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Thursday, February 24, 2011
How to Select the Crossover Point to Use on a Subwoofer In Car Audio System
Pick a Passive Crossover Point
Choose a passive crossover if you're looking for a cheap, simple solution to your sound troubles. A passive crossover is a coil or capacitor that attaches right onto your speaker lead or subwoofer, filtering audio at prespecified ranges (which are specified on the packaging when you buy one).
Keep in mind that your subwoofer is used to re-create the bass frequencies in music. Thus, to select a crossover point that's going to make a tangible difference in your sound quality, you'll have to choose one that's in the middle range of the low-frequency end of the spectrum. Bass is usually defined as 300 Hertz or lower, so a passive crossover should be in the 200-hertz range to be effective.
Add a crossover point to your speakers rather than your subwoofer, if you'd rather simply filter out high frequencies from low frequencies and send each to a dedicated speaker. Due to the relatively limited range of bass frequencies, altering your speakers instead of your subwoofer can be a useful alternative.
Choose Active Crossover Points
Make use of a three-way network of active crossover points to maximize your car's audio system capabilities. Active points actually process the signal before it's sent along to your amplifier, and using low-pass, mid-pass and high-pass filters can help you customize your music-listening experience. Ideal levels are primarily identified through trial and error.
Use 100 hertz as a ballpark figure if you want your low-pass filter to create a deep, echoing boom. This is the preference of many rap and hip-hop fans. You can go as low as 80 hertz if you want to tighten the sound but keep its "boom." However, the lower your low-pass filter goes, the more difficult it becomes to distinguish subtleties in the sound.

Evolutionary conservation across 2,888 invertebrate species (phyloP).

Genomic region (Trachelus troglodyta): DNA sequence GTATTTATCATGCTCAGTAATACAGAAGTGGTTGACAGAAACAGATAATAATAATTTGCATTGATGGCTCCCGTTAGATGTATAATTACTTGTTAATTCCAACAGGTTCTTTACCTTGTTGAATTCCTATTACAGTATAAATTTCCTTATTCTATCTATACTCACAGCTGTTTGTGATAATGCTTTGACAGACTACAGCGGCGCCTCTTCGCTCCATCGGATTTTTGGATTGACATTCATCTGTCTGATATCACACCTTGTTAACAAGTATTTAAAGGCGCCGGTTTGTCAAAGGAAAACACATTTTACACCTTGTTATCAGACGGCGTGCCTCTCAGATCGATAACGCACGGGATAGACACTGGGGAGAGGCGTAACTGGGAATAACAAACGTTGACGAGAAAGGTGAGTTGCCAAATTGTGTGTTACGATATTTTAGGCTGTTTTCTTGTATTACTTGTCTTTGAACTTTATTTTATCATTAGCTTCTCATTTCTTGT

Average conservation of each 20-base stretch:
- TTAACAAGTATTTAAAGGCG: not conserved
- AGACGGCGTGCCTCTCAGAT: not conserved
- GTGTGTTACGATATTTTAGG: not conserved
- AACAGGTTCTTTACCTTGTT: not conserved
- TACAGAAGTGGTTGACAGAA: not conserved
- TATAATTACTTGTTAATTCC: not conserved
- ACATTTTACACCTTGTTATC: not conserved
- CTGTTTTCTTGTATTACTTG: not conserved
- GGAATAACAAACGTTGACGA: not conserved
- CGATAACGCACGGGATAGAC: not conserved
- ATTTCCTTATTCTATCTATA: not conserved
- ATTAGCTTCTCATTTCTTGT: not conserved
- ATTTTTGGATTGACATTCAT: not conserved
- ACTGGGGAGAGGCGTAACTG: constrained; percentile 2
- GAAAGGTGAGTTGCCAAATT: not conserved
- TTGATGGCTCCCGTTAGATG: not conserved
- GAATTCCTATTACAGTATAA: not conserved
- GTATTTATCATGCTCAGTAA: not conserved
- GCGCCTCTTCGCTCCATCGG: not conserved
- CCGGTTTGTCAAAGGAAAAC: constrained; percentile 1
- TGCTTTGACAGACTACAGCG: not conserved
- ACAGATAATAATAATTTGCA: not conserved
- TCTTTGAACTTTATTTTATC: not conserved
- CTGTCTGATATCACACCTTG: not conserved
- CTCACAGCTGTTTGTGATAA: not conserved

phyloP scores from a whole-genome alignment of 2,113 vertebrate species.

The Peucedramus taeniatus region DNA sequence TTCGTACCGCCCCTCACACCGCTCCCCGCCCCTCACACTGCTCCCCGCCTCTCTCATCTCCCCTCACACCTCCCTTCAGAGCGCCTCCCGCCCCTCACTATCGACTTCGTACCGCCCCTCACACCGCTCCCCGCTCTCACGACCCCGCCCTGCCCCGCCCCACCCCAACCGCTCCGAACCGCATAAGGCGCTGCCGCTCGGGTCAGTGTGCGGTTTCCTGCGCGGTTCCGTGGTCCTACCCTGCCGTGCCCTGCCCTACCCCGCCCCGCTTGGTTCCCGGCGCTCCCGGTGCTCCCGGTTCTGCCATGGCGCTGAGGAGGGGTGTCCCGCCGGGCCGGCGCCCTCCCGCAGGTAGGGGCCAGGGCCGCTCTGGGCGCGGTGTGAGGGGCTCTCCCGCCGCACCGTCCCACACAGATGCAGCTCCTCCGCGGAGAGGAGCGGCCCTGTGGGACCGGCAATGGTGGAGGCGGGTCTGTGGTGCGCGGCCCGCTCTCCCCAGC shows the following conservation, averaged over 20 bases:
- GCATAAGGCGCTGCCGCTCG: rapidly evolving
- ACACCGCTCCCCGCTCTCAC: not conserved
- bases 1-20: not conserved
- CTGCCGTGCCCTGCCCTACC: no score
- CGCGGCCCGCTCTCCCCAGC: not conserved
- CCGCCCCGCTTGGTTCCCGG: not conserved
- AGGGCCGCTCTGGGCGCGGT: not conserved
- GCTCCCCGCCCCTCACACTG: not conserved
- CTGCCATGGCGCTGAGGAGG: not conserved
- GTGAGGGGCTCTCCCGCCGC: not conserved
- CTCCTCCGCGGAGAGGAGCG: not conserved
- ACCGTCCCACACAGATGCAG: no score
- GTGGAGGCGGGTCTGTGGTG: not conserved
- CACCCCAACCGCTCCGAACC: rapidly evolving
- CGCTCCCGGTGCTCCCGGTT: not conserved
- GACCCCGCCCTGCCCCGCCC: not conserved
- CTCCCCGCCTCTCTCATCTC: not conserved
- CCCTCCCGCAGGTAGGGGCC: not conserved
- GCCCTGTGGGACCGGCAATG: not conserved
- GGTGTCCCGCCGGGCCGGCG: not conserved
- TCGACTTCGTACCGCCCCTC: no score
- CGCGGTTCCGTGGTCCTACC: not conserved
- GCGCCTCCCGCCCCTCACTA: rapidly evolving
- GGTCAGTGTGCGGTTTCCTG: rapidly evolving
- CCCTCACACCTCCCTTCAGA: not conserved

Select a high-pass crossover point in the range of 3,000 hertz. This will ensure that low- and mid-range sounds are being separated from the highest-pitched sounds, allowing you to dedicate a speaker to playing back only the highest frequencies. The high-pass crossover point is more applicable to your amplifier and speakers than your subwoofer, because subwoofers are dedicated to low-frequency bass tones.
Use what's known as a band-pass active crossover point to moderate the frequencies that are higher than the low-pass threshold, but lower than the high-pass threshold. This will ensure their even distribution across all the speakers in your system. If your low-pass filter is set to 100 hertz and your high-pass filter is set to 3,000 hertz, your band-pass filter will be a "100-3,000."
Try a variety of different low-pass, high-pass and band-pass crossover points while you are playing the kind of music you expect you'll be listening to most often. Trial and error is the best way to optimize your listening experience, since everyone has their own individual preferences.